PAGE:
Newsletter 42 - October 23, 2020
Welcome to newsletter 42 of Trade War. Tensions in the Taiwan Strait keep growing even as Beijing’s “wolf warriors” clash with Taipei diplomats in far off Fiji. Xi Thought signals the Chinese leader’s continued rise to supreme power while companies scramble to prove their fealty to Xi and the party.
Semiconductors are shaping up to be the next battleground in the U.S.-China tech rivalry. China’s state planner rebukes subsidy-seeking firms as Beijing aims to build its own chip champions. And the earlier Trump-Foxconn promise to bring jobs, technology and money to Wisconsin proves an embarrassing failure while Vietnam’s rural economy flourishes from other tech giants seeking global supply chain diversification.
Choppy waters in the Taiwan Strait
As tensions rise in the Taiwan Strait, I joined a fascinating and frightening discussion on Taiwan’s precarious position in the tense U.S.-China relationship. One bit of good news: choppy waters in the Taiwan Strait make large scale amphibious activity tough this time of year. If you didn’t see it then watch it now.
Xi Thought puts party over business
Xi will further cement his role as the most powerful leader since Mao when he gets his ideology elevated to “Xi Thought” and written into a five-year development plan to be announced by the party later this month, reports Bloomberg News.
“Xi Thought is a way to cement a hold on power by signaling allegiance to his policy objectives in as many places as possible,” Martin Chorzempa, a fellow the Peterson Institute for International Economics, told Bloomberg.
“The hallmark of its impact in the business-economic sphere is an increased role for party committees in companies, a resurgence of state companies in terms of getting access to capital, and tighter controls on especially tech companies to manage content in line with government thinking,” Chorzempa explained.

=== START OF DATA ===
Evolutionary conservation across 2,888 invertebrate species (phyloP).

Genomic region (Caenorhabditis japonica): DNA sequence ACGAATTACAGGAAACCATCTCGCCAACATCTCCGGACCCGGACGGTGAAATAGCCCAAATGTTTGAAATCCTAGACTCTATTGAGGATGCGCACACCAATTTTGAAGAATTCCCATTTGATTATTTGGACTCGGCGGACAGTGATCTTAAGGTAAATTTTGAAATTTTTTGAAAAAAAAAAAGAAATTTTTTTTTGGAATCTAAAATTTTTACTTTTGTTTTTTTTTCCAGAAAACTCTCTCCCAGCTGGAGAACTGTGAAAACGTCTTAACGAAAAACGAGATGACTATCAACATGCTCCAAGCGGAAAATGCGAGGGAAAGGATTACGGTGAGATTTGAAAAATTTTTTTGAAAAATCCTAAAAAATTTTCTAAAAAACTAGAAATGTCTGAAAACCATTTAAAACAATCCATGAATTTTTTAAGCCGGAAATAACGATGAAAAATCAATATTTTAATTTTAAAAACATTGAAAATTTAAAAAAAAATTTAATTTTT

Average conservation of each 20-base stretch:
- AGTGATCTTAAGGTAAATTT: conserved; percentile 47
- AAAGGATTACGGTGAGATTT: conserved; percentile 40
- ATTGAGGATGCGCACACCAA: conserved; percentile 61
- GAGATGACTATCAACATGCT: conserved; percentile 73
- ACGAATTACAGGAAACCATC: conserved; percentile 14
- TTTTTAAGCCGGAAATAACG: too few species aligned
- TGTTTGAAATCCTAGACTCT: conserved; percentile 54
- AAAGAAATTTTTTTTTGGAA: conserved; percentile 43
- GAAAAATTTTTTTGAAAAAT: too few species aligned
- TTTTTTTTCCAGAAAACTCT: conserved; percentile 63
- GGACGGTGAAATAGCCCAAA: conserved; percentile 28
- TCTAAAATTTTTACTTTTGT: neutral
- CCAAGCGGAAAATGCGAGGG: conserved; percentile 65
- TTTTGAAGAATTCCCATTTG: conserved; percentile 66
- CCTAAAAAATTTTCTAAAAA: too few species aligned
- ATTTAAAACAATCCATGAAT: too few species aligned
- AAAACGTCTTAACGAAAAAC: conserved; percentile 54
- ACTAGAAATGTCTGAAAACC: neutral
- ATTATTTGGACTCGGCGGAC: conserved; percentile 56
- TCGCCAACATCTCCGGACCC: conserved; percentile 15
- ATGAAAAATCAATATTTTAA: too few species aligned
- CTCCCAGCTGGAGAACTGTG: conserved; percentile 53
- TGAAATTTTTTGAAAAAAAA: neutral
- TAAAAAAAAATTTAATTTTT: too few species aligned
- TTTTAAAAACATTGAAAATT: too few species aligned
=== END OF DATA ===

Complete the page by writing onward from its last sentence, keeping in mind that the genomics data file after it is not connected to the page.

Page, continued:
Consumption powering Chinese growth? Not so fast..
Consumer spending contributed 1.7 percentage points to China’s impressive third quarter’s GDP growth of 4.9 percent but that’s hardly reason for celebration, tweets Peking University finance professor Michael Pettis. Indeed, domestic spending made up less than one-third of growth.
Still, it is moving in the right direction, and compares to a “2.3-percent drag on growth in Q2,” reports the Xinhua news agency.
Pandemic spending drives debt to 269.2% of China GDP
China’s already worrisomely high level of debt reached 269.2 percent of GDP in the third quarter, shows data compiled by Bloomberg.
“The leverage ratio of China’s real economy -- the percentage of debt in households, non-financial enterprises and governments to total GDP -- increased to 269.2%,” reports Bloomberg, “a reflection of the monetary and fiscal steps policy makers have been implementing to shield the economy from the effects of the coronavirus pandemic.”
Bloomberg @businessIs China's rebound sustainable? Here's what you need to know https://t.co/HNNShBmMr8
Pacific battleground for China vs. Taiwan
The remote island of Fiji was the site of the latest eruption in China’s “wolf warrior” diplomacy when an altercation between Chinese and Taiwanese diplomats sent the Taipei representative to the hospital with a mild concussion.
“There’s no such thing as a low-stakes event when it comes to Chinese diplomacy,” writes Bloomberg reporter Peter Martin in an illuminating twitter thread explaining how an innocuous celebration of Taiwan’s national day led to violence.
“The incident in Fiji is particularly sensitive as the Pacific is one of the major battlegrounds for diplomatic influence between Beijing and Taipei,” write Bloomberg reporters Samson Ellis and Cindy Wang.
“After the Solomon Islands and Kiribati switched ties to China in quick succession in 2019, the U.S. stepped in to shore up support for Taiwan in the region, urging Taipei’s last four remaining allies not to follow suit.”
The chip battle is getting nasty